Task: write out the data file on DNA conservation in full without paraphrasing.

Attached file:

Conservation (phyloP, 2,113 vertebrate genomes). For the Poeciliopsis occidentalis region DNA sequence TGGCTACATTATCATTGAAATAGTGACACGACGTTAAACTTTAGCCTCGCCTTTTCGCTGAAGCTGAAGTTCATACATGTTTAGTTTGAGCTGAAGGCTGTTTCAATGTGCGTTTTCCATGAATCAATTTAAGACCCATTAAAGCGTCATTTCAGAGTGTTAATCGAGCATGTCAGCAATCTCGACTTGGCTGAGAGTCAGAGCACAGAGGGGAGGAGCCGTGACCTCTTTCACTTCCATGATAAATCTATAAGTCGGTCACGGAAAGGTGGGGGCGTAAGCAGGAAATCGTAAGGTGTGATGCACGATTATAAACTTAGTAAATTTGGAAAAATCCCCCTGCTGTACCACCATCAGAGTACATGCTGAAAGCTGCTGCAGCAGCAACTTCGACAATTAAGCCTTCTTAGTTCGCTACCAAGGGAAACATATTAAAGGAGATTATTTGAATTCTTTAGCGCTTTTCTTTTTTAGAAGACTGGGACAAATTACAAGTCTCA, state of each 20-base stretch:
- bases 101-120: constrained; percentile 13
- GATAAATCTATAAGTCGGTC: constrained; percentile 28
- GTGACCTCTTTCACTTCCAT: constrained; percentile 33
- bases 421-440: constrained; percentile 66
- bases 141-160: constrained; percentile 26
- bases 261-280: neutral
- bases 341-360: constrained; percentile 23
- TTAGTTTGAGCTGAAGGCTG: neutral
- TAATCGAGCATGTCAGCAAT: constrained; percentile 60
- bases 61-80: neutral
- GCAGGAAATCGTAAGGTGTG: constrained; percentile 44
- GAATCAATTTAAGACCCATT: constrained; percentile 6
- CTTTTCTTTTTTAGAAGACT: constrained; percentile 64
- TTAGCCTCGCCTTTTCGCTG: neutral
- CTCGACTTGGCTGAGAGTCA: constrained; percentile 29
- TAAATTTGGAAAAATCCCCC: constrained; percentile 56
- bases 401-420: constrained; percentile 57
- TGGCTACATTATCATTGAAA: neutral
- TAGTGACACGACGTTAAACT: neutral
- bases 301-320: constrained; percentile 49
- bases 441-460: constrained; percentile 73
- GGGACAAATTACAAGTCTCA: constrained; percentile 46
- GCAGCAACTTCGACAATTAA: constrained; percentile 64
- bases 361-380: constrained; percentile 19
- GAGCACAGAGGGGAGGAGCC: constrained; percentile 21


Conservation (phyloP, 2,113 vertebrate genomes). For the Poeciliopsis occidentalis region DNA sequence TGGCTACATTATCATTGAAATAGTGACACGACGTTAAACTTTAGCCTCGCCTTTTCGCTGAAGCTGAAGTTCATACATGTTTAGTTTGAGCTGAAGGCTGTTTCAATGTGCGTTTTCCATGAATCAATTTAAGACCCATTAAAGCGTCATTTCAGAGTGTTAATCGAGCATGTCAGCAATCTCGACTTGGCTGAGAGTCAGAGCACAGAGGGGAGGAGCCGTGACCTCTTTCACTTCCATGATAAATCTATAAGTCGGTCACGGAAAGGTGGGGGCGTAAGCAGGAAATCGTAAGGTGTGATGCACGATTATAAACTTAGTAAATTTGGAAAAATCCCCCTGCTGTACCACCATCAGAGTACATGCTGAAAGCTGCTGCAGCAGCAACTTCGACAATTAAGCCTTCTTAGTTCGCTACCAAGGGAAACATATTAAAGGAGATTATTTGAATTCTTTAGCGCTTTTCTTTTTTAGAAGACTGGGACAAATTACAAGTCTCA, state of each 20-base stretch:
- bases 101-120: constrained; percentile 13
- GATAAATCTATAAGTCGGTC: constrained; percentile 28
- GTGACCTCTTTCACTTCCAT: constrained; percentile 33
- bases 421-440: constrained; percentile 66
- bases 141-160: constrained; percentile 26
- bases 261-280: neutral
- bases 341-360: constrained; percentile 23
- TTAGTTTGAGCTGAAGGCTG: neutral
- TAATCGAGCATGTCAGCAAT: constrained; percentile 60
- bases 61-80: neutral
- GCAGGAAATCGTAAGGTGTG: constrained; percentile 44
- GAATCAATTTAAGACCCATT: constrained; percentile 6
- CTTTTCTTTTTTAGAAGACT: constrained; percentile 64
- TTAGCCTCGCCTTTTCGCTG: neutral
- CTCGACTTGGCTGAGAGTCA: constrained; percentile 29
- TAAATTTGGAAAAATCCCCC: constrained; percentile 56
- bases 401-420: constrained; percentile 57
- TGGCTACATTATCATTGAAA: neutral
- TAGTGACACGACGTTAAACT: neutral
- bases 301-320: constrained; percentile 49
- bases 441-460: constrained; percentile 73
- GGGACAAATTACAAGTCTCA: constrained; percentile 46
- GCAGCAACTTCGACAATTAA: constrained; percentile 64
- bases 361-380: constrained; percentile 19
- GAGCACAGAGGGGAGGAGCC: constrained; percentile 21